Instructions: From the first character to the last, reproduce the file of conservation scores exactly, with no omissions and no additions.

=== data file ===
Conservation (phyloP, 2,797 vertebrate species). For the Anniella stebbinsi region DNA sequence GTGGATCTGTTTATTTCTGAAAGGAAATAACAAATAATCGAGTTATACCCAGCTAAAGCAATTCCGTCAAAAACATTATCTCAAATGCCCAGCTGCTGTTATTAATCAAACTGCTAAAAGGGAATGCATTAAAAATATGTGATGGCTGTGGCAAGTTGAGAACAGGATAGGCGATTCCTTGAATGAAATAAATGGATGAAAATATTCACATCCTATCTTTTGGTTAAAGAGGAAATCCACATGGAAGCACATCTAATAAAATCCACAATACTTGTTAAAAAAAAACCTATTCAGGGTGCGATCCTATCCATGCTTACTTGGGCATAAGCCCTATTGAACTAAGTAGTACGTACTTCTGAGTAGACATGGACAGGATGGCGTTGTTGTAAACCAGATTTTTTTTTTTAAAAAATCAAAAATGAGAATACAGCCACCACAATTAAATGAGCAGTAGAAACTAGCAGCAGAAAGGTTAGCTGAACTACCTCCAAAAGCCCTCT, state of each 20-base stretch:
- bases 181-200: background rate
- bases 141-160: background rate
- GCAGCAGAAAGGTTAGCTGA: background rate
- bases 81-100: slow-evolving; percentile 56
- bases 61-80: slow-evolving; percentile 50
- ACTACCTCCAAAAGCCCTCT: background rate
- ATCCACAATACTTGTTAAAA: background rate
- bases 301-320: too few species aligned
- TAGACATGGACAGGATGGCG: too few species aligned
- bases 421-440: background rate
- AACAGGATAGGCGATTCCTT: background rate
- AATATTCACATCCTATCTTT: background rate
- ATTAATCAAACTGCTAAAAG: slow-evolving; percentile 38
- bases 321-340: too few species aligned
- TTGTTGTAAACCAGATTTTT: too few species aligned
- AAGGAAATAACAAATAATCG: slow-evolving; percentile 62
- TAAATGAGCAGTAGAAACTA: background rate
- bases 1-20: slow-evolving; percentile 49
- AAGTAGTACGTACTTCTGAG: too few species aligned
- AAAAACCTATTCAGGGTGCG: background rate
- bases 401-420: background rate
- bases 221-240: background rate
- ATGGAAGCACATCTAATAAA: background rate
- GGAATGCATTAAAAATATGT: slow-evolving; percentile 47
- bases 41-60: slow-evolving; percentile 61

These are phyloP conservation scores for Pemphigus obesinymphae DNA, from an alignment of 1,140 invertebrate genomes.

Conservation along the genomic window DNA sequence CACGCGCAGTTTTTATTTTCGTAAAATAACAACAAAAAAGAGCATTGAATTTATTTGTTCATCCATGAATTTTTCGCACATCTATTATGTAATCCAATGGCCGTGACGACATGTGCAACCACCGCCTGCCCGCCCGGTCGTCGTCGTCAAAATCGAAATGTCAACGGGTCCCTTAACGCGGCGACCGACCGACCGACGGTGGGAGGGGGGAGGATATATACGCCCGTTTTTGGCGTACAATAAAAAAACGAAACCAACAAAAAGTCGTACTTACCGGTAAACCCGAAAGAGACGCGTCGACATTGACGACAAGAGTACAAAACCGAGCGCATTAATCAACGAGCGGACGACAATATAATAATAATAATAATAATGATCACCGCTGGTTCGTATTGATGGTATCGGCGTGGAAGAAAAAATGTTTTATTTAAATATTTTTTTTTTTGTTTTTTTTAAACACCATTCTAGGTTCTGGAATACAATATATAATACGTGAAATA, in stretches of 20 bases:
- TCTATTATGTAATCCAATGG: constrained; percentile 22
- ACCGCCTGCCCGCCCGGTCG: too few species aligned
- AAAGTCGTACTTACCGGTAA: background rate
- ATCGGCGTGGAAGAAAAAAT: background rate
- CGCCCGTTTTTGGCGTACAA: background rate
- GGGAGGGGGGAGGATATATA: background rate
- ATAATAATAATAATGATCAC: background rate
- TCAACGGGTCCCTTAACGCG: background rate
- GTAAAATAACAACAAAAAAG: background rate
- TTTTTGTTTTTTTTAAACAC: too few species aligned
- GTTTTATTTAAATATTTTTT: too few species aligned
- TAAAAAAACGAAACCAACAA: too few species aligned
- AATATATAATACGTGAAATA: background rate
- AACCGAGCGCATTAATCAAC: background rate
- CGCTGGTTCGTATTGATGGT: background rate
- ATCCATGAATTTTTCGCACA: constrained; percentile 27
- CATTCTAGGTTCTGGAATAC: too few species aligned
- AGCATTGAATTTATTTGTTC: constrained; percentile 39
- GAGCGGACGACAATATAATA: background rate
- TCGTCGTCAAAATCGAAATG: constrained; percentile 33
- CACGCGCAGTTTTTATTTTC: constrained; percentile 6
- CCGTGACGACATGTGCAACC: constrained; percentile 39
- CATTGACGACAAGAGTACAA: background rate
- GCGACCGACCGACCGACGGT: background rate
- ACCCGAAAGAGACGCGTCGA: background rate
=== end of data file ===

Conservation (phyloP, 2,797 vertebrate species). For the Anniella stebbinsi region DNA sequence GTGGATCTGTTTATTTCTGAAAGGAAATAACAAATAATCGAGTTATACCCAGCTAAAGCAATTCCGTCAAAAACATTATCTCAAATGCCCAGCTGCTGTTATTAATCAAACTGCTAAAAGGGAATGCATTAAAAATATGTGATGGCTGTGGCAAGTTGAGAACAGGATAGGCGATTCCTTGAATGAAATAAATGGATGAAAATATTCACATCCTATCTTTTGGTTAAAGAGGAAATCCACATGGAAGCACATCTAATAAAATCCACAATACTTGTTAAAAAAAAACCTATTCAGGGTGCGATCCTATCCATGCTTACTTGGGCATAAGCCCTATTGAACTAAGTAGTACGTACTTCTGAGTAGACATGGACAGGATGGCGTTGTTGTAAACCAGATTTTTTTTTTTAAAAAATCAAAAATGAGAATACAGCCACCACAATTAAATGAGCAGTAGAAACTAGCAGCAGAAAGGTTAGCTGAACTACCTCCAAAAGCCCTCT, state of each 20-base stretch:
- bases 181-200: background rate
- bases 141-160: background rate
- GCAGCAGAAAGGTTAGCTGA: background rate
- bases 81-100: slow-evolving; percentile 56
- bases 61-80: slow-evolving; percentile 50
- ACTACCTCCAAAAGCCCTCT: background rate
- ATCCACAATACTTGTTAAAA: background rate
- bases 301-320: too few species aligned
- TAGACATGGACAGGATGGCG: too few species aligned
- bases 421-440: background rate
- AACAGGATAGGCGATTCCTT: background rate
- AATATTCACATCCTATCTTT: background rate
- ATTAATCAAACTGCTAAAAG: slow-evolving; percentile 38
- bases 321-340: too few species aligned
- TTGTTGTAAACCAGATTTTT: too few species aligned
- AAGGAAATAACAAATAATCG: slow-evolving; percentile 62
- TAAATGAGCAGTAGAAACTA: background rate
- bases 1-20: slow-evolving; percentile 49
- AAGTAGTACGTACTTCTGAG: too few species aligned
- AAAAACCTATTCAGGGTGCG: background rate
- bases 401-420: background rate
- bases 221-240: background rate
- ATGGAAGCACATCTAATAAA: background rate
- GGAATGCATTAAAAATATGT: slow-evolving; percentile 47
- bases 41-60: slow-evolving; percentile 61

These are phyloP conservation scores for Pemphigus obesinymphae DNA, from an alignment of 1,140 invertebrate genomes.

Conservation along the genomic window DNA sequence CACGCGCAGTTTTTATTTTCGTAAAATAACAACAAAAAAGAGCATTGAATTTATTTGTTCATCCATGAATTTTTCGCACATCTATTATGTAATCCAATGGCCGTGACGACATGTGCAACCACCGCCTGCCCGCCCGGTCGTCGTCGTCAAAATCGAAATGTCAACGGGTCCCTTAACGCGGCGACCGACCGACCGACGGTGGGAGGGGGGAGGATATATACGCCCGTTTTTGGCGTACAATAAAAAAACGAAACCAACAAAAAGTCGTACTTACCGGTAAACCCGAAAGAGACGCGTCGACATTGACGACAAGAGTACAAAACCGAGCGCATTAATCAACGAGCGGACGACAATATAATAATAATAATAATAATGATCACCGCTGGTTCGTATTGATGGTATCGGCGTGGAAGAAAAAATGTTTTATTTAAATATTTTTTTTTTTGTTTTTTTTAAACACCATTCTAGGTTCTGGAATACAATATATAATACGTGAAATA, in stretches of 20 bases:
- TCTATTATGTAATCCAATGG: constrained; percentile 22
- ACCGCCTGCCCGCCCGGTCG: too few species aligned
- AAAGTCGTACTTACCGGTAA: background rate
- ATCGGCGTGGAAGAAAAAAT: background rate
- CGCCCGTTTTTGGCGTACAA: background rate
- GGGAGGGGGGAGGATATATA: background rate
- ATAATAATAATAATGATCAC: background rate
- TCAACGGGTCCCTTAACGCG: background rate
- GTAAAATAACAACAAAAAAG: background rate
- TTTTTGTTTTTTTTAAACAC: too few species aligned
- GTTTTATTTAAATATTTTTT: too few species aligned
- TAAAAAAACGAAACCAACAA: too few species aligned
- AATATATAATACGTGAAATA: background rate
- AACCGAGCGCATTAATCAAC: background rate
- CGCTGGTTCGTATTGATGGT: background rate
- ATCCATGAATTTTTCGCACA: constrained; percentile 27
- CATTCTAGGTTCTGGAATAC: too few species aligned
- AGCATTGAATTTATTTGTTC: constrained; percentile 39
- GAGCGGACGACAATATAATA: background rate
- TCGTCGTCAAAATCGAAATG: constrained; percentile 33
- CACGCGCAGTTTTTATTTTC: constrained; percentile 6
- CCGTGACGACATGTGCAACC: constrained; percentile 39
- CATTGACGACAAGAGTACAA: background rate
- GCGACCGACCGACCGACGGT: background rate
- ACCCGAAAGAGACGCGTCGA: background rate